Borderline first heard about the CPA-astroturf scandal in Newton last month, while at the barber's
"You hear about that guy in The Lake?" The owner said to the customer on the other chair. "Taking the city to court for the baseball diamond at South."
"Yeah, I saw it in the paper yesterday. CPA, right?" They both agreed it was terrible that Community Preservation Act funds were being used to refurbish Newton South's baseball diamond.
When Borderline got home that night, I flipped open the Newton Tab
and read the rest of the story ("Resident taking on city over new turf,
" by Dan Atkinson, in the March 15 issue). Guive Mirfendereski of Nonantum had filed suit, objecting to "plans supported by Mayor David Cohen to spend $5 million in CPA dollars to lay artificial turf at Newton South High School's baseball and soccer fields." Mirfendereski's reasoning: The CPA was never intended to refurbish Newton South's athletic fields. The Tab article even cited the key passage from the law: The money "cannot be used to rehabilitate or restore assets owned by the municipality before the adoption of the act."
This guy's attitude struck a chord with Borderline, and I am sure, a lot of other people too. Borderline voted for the CPA when it came up for vote in Waltham last year. The CPA, when passed by local towns and cities, lets the local governments levy a small tax on residents to pay for projects aimed at preserving the community. The examples cited by politicians before the vote usually involve the city government buying land with CPA money before developers can get at it. Installing five million bucks worth of Astroturf at the local high school is never part of the vision.
The CPA seems quite clear regarding what the money can be used for. From the Tab
Excerpted from 2002 Informational Guideline Release, which is an amendment to Massachusett General Law Chapter 44B:
"The purpose of the CPA is to give communities a dedicated funding source to expand certain community assets: open space, historic resources, recreational land and community housing. With respect to rehabilitation of those assets, however, cities and towns may only use community preservation fund monies to rehabilitate or restore assets that were originally acquired or created with fund monies. Fund monies cannot be used to rehabilitate or restore assets owned by the municipality before the adoption of the act or acquired with other municipal funds.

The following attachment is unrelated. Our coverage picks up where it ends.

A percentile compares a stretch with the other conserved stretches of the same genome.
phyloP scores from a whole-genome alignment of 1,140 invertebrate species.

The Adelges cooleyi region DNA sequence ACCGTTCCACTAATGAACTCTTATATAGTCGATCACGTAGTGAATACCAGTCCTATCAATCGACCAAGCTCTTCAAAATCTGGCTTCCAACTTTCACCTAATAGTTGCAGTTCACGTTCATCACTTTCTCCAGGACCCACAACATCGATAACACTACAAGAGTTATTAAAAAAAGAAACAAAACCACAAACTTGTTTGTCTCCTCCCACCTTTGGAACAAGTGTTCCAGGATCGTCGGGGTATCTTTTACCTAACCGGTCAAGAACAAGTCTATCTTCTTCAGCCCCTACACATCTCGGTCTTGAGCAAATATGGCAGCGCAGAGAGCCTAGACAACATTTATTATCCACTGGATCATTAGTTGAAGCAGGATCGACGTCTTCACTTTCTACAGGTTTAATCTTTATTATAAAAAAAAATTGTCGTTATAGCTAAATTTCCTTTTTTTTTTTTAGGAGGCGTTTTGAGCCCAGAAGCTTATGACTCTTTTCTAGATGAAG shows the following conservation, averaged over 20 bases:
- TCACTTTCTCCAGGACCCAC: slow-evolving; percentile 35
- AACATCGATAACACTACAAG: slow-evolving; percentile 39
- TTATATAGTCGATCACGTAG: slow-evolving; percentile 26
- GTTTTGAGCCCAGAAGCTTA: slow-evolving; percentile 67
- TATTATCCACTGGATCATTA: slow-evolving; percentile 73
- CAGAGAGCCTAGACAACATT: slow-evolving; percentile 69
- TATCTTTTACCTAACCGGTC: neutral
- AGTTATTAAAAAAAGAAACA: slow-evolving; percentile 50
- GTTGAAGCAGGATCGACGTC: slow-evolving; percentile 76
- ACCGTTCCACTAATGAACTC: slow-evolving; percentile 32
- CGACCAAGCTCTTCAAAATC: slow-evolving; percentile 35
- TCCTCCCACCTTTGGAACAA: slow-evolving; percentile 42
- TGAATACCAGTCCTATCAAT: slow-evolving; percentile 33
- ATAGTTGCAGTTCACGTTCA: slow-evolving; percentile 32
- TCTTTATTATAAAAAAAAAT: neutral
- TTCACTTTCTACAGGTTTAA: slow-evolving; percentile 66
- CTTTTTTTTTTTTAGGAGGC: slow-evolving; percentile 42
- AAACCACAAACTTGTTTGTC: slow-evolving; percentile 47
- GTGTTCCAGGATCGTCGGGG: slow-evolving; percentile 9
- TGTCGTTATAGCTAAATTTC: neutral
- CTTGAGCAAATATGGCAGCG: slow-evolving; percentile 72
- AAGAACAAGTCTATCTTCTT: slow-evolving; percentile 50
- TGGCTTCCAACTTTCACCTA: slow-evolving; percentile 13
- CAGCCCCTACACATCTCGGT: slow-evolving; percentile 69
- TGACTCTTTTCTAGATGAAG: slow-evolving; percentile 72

"Under the recent change in the law, this restriction no longer applies to any rehabilitation or restoration projects involving historic resources...It does continue to apply, however, to such projects involving open space, recreational land and community housing..."
Yet the City of Newton is not backing down. City lawyers and pols have decided to play hardball with Mirfendereski. The Tab
article cited this gem from the cityís motion to dismiss:
"It is both shocking and outrageous that (Mirfendereski) seeks to impede the democratic process of CPA funding by preventing the CPC from even making a recommendation to the Board of Aldermen and preventing the Board of Aldermen from taking a vote."
Borderline was approached by Mirfendereski today via email, and asked to consider "writing a few paragraphs" on this issue. Borderline agreed. I was thinking about writing something about it even before he contacted me, and tying it into Newton's current (and future) school funding woes, but this gave me an opportunity to do an interview. One thing that I made clear before I asked my questions: I support the CPA. At that time, I suspected he did not, but his answers were surprising. Here's the complete, unedited transcript of the interview:
Borderline: Did you vote for or against the CPA when it appeared on the ballot?
Mirfendereski: I voted for it and in so doing I relied on the language of the ballot and the legislation that set out the purposes for establishing the dedicated fund.
Borderline: Could you tell me how you found out about this proposed use of the CPA?